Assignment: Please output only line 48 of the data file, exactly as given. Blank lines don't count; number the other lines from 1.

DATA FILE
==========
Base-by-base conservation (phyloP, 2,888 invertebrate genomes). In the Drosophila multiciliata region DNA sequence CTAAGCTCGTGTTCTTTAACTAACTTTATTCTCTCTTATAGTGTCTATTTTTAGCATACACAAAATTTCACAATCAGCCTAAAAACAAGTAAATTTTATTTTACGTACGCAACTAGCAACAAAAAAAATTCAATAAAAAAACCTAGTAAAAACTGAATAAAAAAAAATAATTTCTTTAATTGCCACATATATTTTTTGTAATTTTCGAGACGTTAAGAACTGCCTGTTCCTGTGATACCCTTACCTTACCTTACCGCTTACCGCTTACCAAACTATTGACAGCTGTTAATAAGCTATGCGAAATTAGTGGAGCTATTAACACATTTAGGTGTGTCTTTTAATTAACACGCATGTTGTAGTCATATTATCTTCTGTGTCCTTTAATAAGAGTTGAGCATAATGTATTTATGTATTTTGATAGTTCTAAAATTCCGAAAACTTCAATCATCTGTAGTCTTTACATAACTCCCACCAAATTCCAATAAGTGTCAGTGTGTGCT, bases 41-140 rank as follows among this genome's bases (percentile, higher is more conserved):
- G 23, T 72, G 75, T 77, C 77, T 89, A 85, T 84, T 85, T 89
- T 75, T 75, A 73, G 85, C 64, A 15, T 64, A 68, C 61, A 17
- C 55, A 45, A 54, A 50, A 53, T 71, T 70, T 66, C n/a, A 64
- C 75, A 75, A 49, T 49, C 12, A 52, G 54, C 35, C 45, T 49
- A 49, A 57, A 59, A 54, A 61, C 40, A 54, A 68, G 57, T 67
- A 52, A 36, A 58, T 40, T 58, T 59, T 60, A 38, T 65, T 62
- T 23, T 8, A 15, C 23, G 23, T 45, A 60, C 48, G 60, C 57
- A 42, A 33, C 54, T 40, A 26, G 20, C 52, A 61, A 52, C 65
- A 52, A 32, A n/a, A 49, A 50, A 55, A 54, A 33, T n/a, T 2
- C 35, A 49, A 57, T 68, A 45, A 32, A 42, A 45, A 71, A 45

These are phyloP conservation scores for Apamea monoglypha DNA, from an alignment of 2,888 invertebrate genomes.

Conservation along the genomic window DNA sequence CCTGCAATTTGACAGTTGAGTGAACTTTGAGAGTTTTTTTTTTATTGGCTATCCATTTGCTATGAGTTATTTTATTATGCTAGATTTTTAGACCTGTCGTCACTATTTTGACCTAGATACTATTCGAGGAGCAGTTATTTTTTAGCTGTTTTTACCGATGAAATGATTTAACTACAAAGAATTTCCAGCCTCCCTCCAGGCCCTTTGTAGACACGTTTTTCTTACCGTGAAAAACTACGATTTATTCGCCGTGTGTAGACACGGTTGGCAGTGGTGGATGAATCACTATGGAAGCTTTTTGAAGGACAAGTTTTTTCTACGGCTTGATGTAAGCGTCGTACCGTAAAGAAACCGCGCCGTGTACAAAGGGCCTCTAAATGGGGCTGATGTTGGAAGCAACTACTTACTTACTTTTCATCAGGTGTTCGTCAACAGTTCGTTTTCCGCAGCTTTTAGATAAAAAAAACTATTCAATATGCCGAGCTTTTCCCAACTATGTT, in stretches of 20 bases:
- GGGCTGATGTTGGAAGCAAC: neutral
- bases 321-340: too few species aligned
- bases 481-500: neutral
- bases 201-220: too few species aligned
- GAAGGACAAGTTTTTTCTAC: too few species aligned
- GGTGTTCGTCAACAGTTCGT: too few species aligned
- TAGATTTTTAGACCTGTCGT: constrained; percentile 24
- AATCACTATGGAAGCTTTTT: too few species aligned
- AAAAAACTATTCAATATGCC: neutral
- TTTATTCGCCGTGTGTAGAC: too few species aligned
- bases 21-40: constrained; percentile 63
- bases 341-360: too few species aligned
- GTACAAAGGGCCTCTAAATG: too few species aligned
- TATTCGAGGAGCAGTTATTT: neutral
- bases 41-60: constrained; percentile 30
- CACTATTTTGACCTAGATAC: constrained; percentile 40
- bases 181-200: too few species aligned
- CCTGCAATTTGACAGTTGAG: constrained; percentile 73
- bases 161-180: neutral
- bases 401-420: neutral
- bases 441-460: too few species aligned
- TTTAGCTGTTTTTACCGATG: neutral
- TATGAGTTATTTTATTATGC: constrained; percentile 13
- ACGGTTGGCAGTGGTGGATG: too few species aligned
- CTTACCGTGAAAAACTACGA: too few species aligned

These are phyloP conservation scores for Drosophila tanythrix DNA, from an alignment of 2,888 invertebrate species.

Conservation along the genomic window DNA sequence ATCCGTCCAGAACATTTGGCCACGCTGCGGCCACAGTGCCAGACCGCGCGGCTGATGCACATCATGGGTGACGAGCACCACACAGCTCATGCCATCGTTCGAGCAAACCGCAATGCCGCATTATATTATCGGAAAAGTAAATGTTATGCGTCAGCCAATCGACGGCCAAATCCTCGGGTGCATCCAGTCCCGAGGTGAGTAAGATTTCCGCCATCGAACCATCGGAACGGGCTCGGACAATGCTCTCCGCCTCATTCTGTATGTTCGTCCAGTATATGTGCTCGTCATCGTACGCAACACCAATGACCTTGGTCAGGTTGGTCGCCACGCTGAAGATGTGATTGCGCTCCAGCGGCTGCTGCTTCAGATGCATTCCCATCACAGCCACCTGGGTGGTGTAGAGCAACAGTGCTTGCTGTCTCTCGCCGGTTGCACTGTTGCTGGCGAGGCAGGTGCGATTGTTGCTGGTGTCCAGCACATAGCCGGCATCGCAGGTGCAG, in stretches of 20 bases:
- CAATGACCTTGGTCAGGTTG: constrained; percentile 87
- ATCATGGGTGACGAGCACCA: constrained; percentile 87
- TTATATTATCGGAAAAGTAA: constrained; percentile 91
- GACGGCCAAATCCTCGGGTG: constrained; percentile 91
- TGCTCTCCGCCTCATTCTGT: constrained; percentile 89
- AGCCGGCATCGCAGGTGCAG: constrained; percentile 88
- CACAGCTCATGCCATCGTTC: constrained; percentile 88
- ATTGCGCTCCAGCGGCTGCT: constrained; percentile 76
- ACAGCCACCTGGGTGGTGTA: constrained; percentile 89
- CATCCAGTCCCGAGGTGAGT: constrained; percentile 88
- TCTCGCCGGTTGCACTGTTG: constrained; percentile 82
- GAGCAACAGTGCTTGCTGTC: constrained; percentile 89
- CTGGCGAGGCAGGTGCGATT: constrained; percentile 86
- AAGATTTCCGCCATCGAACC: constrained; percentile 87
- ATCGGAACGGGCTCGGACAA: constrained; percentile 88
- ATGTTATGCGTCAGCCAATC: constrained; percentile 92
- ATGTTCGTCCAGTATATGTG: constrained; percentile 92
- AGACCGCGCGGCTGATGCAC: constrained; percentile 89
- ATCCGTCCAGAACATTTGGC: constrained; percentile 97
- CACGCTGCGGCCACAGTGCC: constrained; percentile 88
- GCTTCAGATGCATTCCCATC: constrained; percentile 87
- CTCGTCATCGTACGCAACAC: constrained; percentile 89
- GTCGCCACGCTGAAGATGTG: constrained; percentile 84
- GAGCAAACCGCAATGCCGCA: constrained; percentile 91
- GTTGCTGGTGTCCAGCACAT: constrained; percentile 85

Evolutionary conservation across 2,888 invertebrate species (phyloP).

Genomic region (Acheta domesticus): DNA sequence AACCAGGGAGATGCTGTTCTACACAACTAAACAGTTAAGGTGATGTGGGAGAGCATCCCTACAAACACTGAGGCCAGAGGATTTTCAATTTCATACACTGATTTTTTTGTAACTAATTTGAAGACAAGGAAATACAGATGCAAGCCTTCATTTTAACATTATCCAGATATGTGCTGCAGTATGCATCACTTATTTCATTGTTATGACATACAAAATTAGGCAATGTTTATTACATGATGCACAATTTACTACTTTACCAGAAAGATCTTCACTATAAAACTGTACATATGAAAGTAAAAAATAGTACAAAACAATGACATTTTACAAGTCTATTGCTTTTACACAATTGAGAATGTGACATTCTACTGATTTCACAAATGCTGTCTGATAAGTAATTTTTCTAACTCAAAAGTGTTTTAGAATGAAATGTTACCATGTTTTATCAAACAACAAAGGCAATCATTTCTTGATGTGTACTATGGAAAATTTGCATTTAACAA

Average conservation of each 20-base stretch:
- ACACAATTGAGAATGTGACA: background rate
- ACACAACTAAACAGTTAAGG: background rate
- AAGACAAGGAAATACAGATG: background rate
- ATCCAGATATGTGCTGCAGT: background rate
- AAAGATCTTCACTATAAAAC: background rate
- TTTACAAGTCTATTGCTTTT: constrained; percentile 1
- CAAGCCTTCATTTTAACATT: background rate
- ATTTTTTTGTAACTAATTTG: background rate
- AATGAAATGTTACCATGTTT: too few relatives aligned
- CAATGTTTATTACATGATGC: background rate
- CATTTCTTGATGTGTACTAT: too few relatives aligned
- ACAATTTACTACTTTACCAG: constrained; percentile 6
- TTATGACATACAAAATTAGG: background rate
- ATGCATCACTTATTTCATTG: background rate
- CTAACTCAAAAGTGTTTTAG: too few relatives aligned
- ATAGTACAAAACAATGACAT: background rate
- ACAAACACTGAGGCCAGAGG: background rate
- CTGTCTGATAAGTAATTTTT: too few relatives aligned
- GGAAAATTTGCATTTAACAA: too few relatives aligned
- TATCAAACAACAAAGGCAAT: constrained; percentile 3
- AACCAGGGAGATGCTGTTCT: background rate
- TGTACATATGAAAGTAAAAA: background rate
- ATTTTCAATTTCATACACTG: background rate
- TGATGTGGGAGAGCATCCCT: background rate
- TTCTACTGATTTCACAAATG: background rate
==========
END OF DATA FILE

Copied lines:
- ATTGCGCTCCAGCGGCTGCT: constrained; percentile 76